Festivals of the world: where to go in December

This is an excerpt from Lonely Planet's A Year of Festivals.

Festivals are a living, dancing museum of cultures and traditions in an increasingly globalised world. There is no better place for travellers to understand a country than an event where it proudly celebrates its individuality, whether through music, camel races or monumental food fights.

The top festivities for December are listed below.

National Finals Rodeo

Las Vegas. Night. Neon. USA.Las Vegas Strip by jscatty. Creative Commons Attribution-NoDerivs 3.0 Unported

Location: Thomas and Mack Center, Las Vegas, USA
Dates: Starts in the first full week of December
It could be argued that Las Vegas is a never-ending festival, a glorified fairground where the lights never go down. But there are moments when even Vegas outshines itself, and the 10-day National Finals Rodeo (NFR) is prime among them. Read more.

Quema del Diablo (Burning of the Devil)

Antigua. Guatemala. Street. Cobbles.Antigua - Arco by juanktru. Creative Commons Attribution licence

Location: Guatemala City and Antigua, Guatemala
Date: 7 December
If you want some brownie points ahead of Christmas, there are few better ways than to help the Guatemalans burn the devil. In local traditions, the devil lurks in the corners of homes, beneath beds and among garbage. Each year, as a prelude to Christmas, homes are cleaned and on 7 December the rubbish is collected in the streets. Often, an effigy of the devil is thrown on top, just to really sort him out. Read more.

Santarun

Location: Newtown, Wales
Date: First or second Sunday in December
What better way to start the silly season than doing something really stupid in a Santa suit while trying to earn a place in Guinness Book of Records. On the Santarun, thousands of people slap on a jolly-red Santa suit and run a 7.2km course around the Powys town. Read more.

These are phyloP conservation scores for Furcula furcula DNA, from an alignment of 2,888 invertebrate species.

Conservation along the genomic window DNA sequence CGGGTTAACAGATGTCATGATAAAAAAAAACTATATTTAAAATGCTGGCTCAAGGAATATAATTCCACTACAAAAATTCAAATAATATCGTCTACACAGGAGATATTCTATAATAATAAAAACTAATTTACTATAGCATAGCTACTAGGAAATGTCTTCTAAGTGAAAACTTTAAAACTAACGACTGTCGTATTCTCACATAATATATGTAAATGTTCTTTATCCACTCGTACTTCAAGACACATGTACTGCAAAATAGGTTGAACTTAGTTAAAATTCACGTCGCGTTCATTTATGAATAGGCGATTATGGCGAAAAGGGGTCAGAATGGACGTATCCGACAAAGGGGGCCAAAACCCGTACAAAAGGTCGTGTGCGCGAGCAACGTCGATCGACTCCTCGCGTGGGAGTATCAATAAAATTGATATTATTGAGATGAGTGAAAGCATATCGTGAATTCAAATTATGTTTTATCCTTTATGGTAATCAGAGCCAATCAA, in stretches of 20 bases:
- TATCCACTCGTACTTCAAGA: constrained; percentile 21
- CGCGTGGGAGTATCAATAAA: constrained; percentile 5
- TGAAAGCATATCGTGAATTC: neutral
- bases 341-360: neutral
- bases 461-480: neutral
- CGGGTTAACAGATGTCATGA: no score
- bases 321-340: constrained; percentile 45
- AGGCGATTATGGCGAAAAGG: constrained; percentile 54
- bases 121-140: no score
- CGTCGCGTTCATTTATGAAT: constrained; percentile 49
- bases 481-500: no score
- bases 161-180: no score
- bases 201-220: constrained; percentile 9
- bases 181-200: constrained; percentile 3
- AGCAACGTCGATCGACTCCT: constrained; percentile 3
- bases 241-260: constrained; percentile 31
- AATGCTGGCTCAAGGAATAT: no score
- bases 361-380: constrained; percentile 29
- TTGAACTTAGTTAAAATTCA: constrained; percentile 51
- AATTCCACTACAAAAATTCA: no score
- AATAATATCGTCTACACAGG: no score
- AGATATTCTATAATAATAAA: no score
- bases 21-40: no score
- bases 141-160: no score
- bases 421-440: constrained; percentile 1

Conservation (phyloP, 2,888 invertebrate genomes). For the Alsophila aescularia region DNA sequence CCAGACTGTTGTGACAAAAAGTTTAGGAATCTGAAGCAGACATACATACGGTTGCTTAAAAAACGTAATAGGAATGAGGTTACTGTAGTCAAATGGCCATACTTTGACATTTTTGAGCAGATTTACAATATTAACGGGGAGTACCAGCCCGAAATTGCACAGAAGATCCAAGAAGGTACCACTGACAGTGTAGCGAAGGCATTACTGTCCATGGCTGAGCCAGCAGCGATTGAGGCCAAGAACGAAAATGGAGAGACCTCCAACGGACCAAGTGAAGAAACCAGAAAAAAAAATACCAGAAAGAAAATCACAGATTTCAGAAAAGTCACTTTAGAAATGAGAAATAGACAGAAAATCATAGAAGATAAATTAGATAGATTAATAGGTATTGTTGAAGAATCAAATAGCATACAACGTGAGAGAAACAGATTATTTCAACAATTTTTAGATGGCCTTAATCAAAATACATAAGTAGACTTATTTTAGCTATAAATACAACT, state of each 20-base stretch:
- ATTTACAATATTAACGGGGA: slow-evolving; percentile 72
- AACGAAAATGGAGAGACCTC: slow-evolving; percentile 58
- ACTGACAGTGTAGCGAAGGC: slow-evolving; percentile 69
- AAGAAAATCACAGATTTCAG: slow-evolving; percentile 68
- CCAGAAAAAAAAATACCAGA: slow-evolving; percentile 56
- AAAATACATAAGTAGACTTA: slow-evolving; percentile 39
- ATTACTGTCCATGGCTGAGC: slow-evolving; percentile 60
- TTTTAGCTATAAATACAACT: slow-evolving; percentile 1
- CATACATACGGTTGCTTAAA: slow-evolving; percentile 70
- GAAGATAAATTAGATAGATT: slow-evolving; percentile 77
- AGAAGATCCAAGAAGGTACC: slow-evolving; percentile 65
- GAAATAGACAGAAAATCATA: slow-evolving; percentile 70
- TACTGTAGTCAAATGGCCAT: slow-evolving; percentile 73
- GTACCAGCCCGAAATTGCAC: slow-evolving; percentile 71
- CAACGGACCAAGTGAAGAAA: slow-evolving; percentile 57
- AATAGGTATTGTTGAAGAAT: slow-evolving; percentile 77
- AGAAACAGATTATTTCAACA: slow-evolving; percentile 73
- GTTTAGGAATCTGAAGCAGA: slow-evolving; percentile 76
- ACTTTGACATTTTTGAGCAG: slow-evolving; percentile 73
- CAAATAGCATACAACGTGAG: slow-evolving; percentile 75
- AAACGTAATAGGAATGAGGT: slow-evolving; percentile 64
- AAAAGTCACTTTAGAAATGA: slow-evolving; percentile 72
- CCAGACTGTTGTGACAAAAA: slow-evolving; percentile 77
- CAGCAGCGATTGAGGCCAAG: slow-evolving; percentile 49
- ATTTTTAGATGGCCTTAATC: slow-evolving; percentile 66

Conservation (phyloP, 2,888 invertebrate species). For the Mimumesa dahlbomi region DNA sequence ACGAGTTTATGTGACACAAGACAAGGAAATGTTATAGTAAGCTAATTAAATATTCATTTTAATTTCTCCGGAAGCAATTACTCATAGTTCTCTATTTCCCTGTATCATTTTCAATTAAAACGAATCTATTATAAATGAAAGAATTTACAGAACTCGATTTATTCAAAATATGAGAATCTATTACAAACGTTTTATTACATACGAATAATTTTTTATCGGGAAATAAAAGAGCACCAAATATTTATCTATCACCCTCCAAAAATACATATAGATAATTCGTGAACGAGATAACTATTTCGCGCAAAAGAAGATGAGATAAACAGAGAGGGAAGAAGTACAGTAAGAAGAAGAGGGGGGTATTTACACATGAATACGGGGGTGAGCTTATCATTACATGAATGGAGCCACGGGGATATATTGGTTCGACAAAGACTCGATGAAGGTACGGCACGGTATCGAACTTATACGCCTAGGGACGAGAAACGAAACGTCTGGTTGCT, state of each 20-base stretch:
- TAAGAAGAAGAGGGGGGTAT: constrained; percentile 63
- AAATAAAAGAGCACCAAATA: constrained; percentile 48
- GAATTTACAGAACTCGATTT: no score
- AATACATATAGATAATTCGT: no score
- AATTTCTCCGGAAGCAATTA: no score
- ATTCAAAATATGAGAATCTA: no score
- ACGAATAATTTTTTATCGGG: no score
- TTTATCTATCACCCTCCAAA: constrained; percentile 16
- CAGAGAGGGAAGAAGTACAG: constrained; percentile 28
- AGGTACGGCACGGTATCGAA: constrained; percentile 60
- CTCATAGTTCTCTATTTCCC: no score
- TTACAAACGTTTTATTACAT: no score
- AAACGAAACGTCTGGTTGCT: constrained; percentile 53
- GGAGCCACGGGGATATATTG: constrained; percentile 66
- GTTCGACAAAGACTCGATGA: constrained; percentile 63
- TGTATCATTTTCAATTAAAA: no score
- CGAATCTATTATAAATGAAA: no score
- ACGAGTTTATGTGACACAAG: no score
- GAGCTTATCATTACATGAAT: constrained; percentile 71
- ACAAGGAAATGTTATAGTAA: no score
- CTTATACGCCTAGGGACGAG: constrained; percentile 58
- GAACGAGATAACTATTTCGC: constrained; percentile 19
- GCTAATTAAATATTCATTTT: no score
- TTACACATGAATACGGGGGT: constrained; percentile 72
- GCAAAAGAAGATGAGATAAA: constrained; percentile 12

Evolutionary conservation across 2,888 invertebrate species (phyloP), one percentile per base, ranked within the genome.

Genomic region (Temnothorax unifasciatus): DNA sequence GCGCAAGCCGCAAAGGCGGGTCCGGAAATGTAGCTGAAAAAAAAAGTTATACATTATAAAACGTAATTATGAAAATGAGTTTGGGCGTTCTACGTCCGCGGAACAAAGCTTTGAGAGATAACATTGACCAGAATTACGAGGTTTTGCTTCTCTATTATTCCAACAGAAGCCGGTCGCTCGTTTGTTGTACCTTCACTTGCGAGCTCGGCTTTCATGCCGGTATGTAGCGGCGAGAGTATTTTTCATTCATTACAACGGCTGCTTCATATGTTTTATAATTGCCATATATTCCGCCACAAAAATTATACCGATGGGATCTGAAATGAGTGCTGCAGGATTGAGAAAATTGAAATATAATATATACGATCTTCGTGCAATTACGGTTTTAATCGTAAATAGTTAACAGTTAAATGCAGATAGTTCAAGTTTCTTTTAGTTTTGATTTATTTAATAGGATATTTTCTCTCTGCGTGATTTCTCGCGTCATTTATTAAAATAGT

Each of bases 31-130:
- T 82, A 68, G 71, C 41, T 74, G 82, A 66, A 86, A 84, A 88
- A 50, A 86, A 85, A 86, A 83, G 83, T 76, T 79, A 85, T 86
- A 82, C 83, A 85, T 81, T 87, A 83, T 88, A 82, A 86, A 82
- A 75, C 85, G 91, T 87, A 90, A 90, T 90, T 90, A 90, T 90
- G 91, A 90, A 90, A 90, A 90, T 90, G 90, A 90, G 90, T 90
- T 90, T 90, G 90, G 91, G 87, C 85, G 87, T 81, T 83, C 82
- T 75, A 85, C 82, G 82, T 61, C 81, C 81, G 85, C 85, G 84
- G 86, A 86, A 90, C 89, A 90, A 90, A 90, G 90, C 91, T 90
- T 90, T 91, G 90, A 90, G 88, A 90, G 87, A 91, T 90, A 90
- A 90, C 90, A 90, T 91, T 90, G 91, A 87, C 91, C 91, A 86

Klausjagen (Chasing the Claus)

Location: Küssnacht, Switzerland
Date: 5 December
Cast aside any preconceptions about the restrained nature of the Swiss as you watch them beat up on a fellow named Santa Claus. On the eve of St Nicholas Day, the good folk of Küssnacht, on the northern shores of Lake Lucerne, drag out their whips and cow bells for one of the country’s more unusual parades. Read more.

Mevlâna Festival (Whirling Dervishes Festival)

Konya. Turkey. Dervish. Whirling. Dancing. Trance.39_DervichesTourneurs by cvalette. Creative Commons Attribution-NoDerivs 3.0 Unported

Location: Sports stadium, Konya, Turkey
Dates: 10–17 December
In the Islamic world the 13th-century Sufipoet Celaleddin Rumi, or Mevlâna (Our Guide), is all but considered a saint. One of the world’s great mystic philosophers, his poetry and religious writings are among the most beloved and respected in Islam and beyond. Read more.

L’escalade

Geneva. Switzerland. Aerial. Streets.Geneva by Sam WolffCreative Commons Attribution-NoDerivs 3.0 Unported

Location: Geneva, Switzerland
Date: 11 December
If you want a decent excuse to eat chocolate before Christmas, Geneva has come up with it. At l’Escalade, the city’s largest festival, marzipan-filled marmites en chocolat (chocolate cauldrons) are smashed and the sweet pieces are gathered up and devoured. Read more.

Día de Nuestra Señora de Guadalupe (Day of Our Lady of Guadalupe)

Location: Basílica de Nuestra Señora de Guadalupe, Mexico City, Mexico
Date: 12 December
Our Lady of Guadalupe (or the Virgin Mary) is no ordinary heavenly being. In 1531 she appeared four times to an indigenous Christian convert, Juan Diego, on Cerro del Tepeyac (Tepeyac Hill). Over the centuries she’s been credited with all manner of miracles, and has become Mexico’s patron saint. Read more.

Chaumos

Pakistan. Festival. Kalasha. Hats. Colourful.Weathered yet spirited by manalahmadkhanCreative Commons Attribution licence

Location: Kalasha valleys, Pakistan
Dates: 10 days around the winter solstice